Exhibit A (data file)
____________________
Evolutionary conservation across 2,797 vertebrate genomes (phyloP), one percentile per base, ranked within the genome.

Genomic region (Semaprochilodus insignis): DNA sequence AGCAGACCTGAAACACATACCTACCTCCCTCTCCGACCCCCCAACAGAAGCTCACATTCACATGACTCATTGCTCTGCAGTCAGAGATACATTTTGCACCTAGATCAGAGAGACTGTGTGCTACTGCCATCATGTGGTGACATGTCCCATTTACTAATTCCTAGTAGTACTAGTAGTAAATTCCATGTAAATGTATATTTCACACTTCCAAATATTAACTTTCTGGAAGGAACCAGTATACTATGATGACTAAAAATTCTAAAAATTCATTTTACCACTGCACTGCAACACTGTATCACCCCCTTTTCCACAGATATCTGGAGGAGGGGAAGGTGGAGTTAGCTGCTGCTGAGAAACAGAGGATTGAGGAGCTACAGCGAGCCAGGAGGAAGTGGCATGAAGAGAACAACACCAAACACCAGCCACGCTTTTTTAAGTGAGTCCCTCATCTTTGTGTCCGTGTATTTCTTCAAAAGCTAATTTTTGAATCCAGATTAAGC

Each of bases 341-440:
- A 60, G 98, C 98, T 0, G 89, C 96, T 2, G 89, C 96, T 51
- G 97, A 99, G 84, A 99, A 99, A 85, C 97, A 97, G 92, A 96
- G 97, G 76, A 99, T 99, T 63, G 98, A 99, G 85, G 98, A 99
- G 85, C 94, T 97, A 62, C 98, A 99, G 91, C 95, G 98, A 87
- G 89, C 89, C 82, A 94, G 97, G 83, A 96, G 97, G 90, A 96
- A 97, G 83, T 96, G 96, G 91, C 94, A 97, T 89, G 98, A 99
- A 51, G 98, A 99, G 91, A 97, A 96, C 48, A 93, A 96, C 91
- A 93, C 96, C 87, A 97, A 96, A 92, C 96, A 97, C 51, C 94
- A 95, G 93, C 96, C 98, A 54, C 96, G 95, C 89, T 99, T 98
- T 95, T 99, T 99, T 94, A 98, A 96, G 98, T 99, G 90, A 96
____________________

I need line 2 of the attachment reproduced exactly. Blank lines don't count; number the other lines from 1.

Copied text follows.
Genomic region (Semaprochilodus insignis): DNA sequence AGCAGACCTGAAACACATACCTACCTCCCTCTCCGACCCCCCAACAGAAGCTCACATTCACATGACTCATTGCTCTGCAGTCAGAGATACATTTTGCACCTAGATCAGAGAGACTGTGTGCTACTGCCATCATGTGGTGACATGTCCCATTTACTAATTCCTAGTAGTACTAGTAGTAAATTCCATGTAAATGTATATTTCACACTTCCAAATATTAACTTTCTGGAAGGAACCAGTATACTATGATGACTAAAAATTCTAAAAATTCATTTTACCACTGCACTGCAACACTGTATCACCCCCTTTTCCACAGATATCTGGAGGAGGGGAAGGTGGAGTTAGCTGCTGCTGAGAAACAGAGGATTGAGGAGCTACAGCGAGCCAGGAGGAAGTGGCATGAAGAGAACAACACCAAACACCAGCCACGCTTTTTTAAGTGAGTCCCTCATCTTTGTGTCCGTGTATTTCTTCAAAAGCTAATTTTTGAATCCAGATTAAGC